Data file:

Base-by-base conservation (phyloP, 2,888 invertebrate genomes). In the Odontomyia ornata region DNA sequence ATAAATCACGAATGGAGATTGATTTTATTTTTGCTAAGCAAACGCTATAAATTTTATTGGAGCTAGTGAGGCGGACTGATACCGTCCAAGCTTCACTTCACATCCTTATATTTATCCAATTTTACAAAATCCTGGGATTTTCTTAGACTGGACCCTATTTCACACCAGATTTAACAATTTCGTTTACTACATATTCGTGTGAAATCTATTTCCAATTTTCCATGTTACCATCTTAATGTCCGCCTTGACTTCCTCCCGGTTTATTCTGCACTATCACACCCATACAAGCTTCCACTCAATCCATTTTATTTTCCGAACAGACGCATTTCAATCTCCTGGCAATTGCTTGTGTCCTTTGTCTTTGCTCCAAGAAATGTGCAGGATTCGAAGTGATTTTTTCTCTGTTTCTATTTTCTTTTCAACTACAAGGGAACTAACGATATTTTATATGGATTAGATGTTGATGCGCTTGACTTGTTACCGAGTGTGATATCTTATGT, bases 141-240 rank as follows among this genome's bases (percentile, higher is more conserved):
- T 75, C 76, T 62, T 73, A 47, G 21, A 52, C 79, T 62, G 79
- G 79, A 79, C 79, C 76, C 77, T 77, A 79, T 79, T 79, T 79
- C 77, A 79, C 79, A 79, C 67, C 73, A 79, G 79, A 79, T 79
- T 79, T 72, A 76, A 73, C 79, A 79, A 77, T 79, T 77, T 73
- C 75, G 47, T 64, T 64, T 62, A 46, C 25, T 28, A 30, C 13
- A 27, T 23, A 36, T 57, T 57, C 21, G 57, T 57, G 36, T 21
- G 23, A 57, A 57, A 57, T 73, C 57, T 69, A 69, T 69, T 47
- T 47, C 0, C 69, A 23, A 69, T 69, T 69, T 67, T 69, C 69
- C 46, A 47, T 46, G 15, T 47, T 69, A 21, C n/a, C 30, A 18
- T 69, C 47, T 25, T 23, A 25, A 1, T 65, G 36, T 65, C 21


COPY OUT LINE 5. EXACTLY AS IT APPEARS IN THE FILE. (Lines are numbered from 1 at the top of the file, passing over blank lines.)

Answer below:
- T 79, T 72, A 76, A 73, C 79, A 79, A 77, T 79, T 77, T 73